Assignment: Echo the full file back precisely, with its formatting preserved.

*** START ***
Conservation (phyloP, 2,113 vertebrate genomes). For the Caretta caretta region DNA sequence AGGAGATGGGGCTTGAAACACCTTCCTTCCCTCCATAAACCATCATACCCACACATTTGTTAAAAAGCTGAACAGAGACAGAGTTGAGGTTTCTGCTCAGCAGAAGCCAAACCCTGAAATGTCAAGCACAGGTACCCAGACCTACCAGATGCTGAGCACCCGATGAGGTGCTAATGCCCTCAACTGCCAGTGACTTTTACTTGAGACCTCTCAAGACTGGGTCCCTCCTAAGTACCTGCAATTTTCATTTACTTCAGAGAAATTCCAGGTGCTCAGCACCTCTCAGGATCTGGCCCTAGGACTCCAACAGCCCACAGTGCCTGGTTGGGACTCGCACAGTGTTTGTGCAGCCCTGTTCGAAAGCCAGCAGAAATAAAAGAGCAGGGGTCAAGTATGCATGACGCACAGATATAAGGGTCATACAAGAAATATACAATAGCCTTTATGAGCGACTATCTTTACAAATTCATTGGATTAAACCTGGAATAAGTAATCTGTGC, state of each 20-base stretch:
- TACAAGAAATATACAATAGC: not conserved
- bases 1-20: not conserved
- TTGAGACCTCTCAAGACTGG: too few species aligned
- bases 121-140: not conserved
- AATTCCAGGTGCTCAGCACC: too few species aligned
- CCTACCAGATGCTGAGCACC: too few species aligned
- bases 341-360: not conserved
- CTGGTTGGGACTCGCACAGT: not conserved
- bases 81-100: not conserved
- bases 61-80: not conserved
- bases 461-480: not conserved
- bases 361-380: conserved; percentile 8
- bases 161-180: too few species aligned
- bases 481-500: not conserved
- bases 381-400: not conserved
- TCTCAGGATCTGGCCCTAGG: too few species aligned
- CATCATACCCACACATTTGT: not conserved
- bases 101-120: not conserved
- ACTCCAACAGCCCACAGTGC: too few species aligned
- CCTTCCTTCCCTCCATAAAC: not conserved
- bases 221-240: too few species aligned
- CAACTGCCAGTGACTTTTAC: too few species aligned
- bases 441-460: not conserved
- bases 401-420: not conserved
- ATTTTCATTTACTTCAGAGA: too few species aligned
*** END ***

Conservation (phyloP, 2,113 vertebrate genomes). For the Caretta caretta region DNA sequence AGGAGATGGGGCTTGAAACACCTTCCTTCCCTCCATAAACCATCATACCCACACATTTGTTAAAAAGCTGAACAGAGACAGAGTTGAGGTTTCTGCTCAGCAGAAGCCAAACCCTGAAATGTCAAGCACAGGTACCCAGACCTACCAGATGCTGAGCACCCGATGAGGTGCTAATGCCCTCAACTGCCAGTGACTTTTACTTGAGACCTCTCAAGACTGGGTCCCTCCTAAGTACCTGCAATTTTCATTTACTTCAGAGAAATTCCAGGTGCTCAGCACCTCTCAGGATCTGGCCCTAGGACTCCAACAGCCCACAGTGCCTGGTTGGGACTCGCACAGTGTTTGTGCAGCCCTGTTCGAAAGCCAGCAGAAATAAAAGAGCAGGGGTCAAGTATGCATGACGCACAGATATAAGGGTCATACAAGAAATATACAATAGCCTTTATGAGCGACTATCTTTACAAATTCATTGGATTAAACCTGGAATAAGTAATCTGTGC, state of each 20-base stretch:
- TACAAGAAATATACAATAGC: not conserved
- bases 1-20: not conserved
- TTGAGACCTCTCAAGACTGG: too few species aligned
- bases 121-140: not conserved
- AATTCCAGGTGCTCAGCACC: too few species aligned
- CCTACCAGATGCTGAGCACC: too few species aligned
- bases 341-360: not conserved
- CTGGTTGGGACTCGCACAGT: not conserved
- bases 81-100: not conserved
- bases 61-80: not conserved
- bases 461-480: not conserved
- bases 361-380: conserved; percentile 8
- bases 161-180: too few species aligned
- bases 481-500: not conserved
- bases 381-400: not conserved
- TCTCAGGATCTGGCCCTAGG: too few species aligned
- CATCATACCCACACATTTGT: not conserved
- bases 101-120: not conserved
- ACTCCAACAGCCCACAGTGC: too few species aligned
- CCTTCCTTCCCTCCATAAAC: not conserved
- bases 221-240: too few species aligned
- CAACTGCCAGTGACTTTTAC: too few species aligned
- bases 441-460: not conserved
- bases 401-420: not conserved
- ATTTTCATTTACTTCAGAGA: too few species aligned